Now, the upside here or the theory at least, is that intravenously, that IV, we can take in nutrients and absorb them faster than through an oral route. There's a whole difference here in terms of absorption. When we take things orally, we have to digest them, they have to be broken down, absorbed through our digestive system, then transported versus just taking them straight into your bloodstream and then being distributed directly that way.
Given that idea, it kind of sounds nice, right? We can recover a little bit faster. We're going to be back to working out harder. The sooner we can work out harder, the faster we can get better. All these things sound like positives, okay.
Now, there is some research that would suggest that getting those nutrients intravenously isn't really going to make as big an impact as if we’d just take them orally, which will be sufficient. We do have to look at the potential downsides of doing IV therapy. Now, this is a big caveat, because it depends on who's administering the IV.
And really, it should only be a licensed medical professional. But as of right now, as far as I'm aware, there's not a ton of regulation overseeing these kinds of businesses because they’re so new. You have to remember or keep in mind that business often is trying to run ahead of regulation. And there's a balance to be had there.
As a different example, if you remember when drones came out, drones were everywhere. People could use it for all kinds of different things. And then regulations several years later started catching up and saying, “Hey, no, you can't use this for commercial use without a license. You can't fly in this area, all these kinds of things.” Technology and business run ahead of regulation. So, keep that in mind.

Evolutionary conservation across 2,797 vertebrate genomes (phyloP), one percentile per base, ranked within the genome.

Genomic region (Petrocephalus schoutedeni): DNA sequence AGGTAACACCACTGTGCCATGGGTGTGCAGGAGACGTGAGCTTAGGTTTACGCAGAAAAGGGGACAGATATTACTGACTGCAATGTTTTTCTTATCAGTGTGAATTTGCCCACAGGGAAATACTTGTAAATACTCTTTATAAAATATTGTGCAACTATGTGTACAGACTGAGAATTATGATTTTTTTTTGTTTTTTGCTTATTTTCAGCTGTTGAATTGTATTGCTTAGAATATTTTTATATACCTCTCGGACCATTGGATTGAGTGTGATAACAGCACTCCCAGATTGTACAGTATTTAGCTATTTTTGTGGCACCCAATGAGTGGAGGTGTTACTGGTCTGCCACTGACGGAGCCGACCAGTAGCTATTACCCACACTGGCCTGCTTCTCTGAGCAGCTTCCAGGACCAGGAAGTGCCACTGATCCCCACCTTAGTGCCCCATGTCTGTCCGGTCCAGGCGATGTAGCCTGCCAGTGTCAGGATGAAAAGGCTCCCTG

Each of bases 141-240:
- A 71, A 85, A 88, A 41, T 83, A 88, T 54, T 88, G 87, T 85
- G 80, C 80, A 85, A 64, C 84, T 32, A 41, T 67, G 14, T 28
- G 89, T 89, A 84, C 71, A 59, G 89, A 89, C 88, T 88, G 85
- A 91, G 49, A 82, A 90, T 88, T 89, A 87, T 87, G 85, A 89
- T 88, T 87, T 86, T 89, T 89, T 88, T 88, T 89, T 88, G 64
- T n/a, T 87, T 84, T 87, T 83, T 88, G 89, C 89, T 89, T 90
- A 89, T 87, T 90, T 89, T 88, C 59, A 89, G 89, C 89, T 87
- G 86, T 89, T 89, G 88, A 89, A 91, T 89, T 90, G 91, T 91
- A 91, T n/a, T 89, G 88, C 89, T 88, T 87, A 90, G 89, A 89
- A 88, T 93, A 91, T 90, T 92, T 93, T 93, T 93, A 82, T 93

But if you're not having that IV administered by a professional, and even if you are but less of a chance in that case, one of the issues with using an IV is IV infiltration. Which is basically the IV is not inserted properly, and those fluids are going to go into the spaces around those veins instead of the veins themselves.
So, you can get your pockets of fluid built up inside of wherever that IV is inserted, most likely your arm instead of it actually going into your veins so that you absorb the nutrients. Not that this is going to happen, but it can and that is a risk I think you need to understand.
Another thing is that you have the risk of infection anytime you're inserting a needle. So, although I'm sure there are plenty of operators that make sure everything is fine; I'm not personally comfortable outside of that medical setting having needles used on me. Maybe that's my own personal misgiving. But even in a medical setting, at a hospital, the risk of infection is still a potential possibility.
Again, we're all talking about numbers here. And usually, in a medical setting, it's going to be a very, very low number. And if you do get an infection, you're already at a hospital in that case. But in this case, you are not.
Another thing you have to look at is the cost of it. It's not covered by insurance in almost every case. So, each treatment is 150 to $250, depending on where you are in the country and the location that you're talking about, which is a pretty big chunk of change.